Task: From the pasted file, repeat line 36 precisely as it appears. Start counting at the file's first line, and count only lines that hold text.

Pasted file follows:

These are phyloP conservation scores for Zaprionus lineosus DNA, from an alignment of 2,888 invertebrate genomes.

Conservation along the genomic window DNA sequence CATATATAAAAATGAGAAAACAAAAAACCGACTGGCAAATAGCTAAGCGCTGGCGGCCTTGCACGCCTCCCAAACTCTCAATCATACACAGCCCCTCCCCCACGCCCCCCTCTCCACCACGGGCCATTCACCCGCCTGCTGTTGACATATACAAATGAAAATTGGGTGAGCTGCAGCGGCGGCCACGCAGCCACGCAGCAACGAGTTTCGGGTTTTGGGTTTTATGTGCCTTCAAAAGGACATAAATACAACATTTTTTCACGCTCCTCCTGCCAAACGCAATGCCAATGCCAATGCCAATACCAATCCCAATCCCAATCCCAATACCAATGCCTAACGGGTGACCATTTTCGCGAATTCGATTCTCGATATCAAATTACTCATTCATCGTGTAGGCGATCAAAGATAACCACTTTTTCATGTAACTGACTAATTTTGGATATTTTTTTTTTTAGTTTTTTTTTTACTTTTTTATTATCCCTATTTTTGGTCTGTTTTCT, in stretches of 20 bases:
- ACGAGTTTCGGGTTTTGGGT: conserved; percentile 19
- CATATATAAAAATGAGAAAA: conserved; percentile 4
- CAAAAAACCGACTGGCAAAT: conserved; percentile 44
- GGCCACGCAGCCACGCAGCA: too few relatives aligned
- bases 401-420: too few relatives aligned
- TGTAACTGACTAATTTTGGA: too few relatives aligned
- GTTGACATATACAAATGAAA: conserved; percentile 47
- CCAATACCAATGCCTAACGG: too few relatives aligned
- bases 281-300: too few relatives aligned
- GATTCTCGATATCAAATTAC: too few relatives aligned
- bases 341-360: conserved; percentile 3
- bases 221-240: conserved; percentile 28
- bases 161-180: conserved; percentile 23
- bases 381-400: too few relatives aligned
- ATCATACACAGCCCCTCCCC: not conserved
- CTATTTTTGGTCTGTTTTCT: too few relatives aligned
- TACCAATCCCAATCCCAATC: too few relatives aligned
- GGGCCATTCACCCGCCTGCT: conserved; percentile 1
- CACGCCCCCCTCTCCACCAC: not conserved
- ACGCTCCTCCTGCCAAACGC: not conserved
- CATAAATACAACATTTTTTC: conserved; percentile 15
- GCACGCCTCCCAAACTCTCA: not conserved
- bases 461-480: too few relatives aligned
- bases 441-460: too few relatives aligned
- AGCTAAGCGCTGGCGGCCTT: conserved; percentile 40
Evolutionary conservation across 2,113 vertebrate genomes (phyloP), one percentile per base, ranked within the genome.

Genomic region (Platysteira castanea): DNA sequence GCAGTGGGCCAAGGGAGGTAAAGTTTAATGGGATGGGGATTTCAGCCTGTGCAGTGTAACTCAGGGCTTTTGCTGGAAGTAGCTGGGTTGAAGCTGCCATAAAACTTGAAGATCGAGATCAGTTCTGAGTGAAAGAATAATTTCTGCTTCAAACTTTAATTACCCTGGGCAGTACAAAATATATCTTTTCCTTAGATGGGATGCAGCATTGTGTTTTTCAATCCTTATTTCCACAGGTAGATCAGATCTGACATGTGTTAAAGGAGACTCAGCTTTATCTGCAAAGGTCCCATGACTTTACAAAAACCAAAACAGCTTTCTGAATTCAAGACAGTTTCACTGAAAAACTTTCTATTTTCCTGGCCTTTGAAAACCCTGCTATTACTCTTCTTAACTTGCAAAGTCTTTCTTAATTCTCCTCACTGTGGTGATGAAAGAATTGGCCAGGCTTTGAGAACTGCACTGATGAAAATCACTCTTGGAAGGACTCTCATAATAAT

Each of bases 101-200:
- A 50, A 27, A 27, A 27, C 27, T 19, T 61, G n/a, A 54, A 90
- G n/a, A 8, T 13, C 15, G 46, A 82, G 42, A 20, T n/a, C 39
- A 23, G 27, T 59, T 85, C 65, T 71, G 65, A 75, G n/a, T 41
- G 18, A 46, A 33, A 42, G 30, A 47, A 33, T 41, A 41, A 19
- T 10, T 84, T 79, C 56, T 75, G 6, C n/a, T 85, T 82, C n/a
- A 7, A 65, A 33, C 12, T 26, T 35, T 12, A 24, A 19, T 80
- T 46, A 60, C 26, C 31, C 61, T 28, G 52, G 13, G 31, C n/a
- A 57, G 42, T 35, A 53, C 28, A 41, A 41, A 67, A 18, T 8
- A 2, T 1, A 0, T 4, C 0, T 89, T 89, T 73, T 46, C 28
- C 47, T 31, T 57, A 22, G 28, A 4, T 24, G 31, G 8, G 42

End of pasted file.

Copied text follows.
- A 7, A 65, A 33, C 12, T 26, T 35, T 12, A 24, A 19, T 80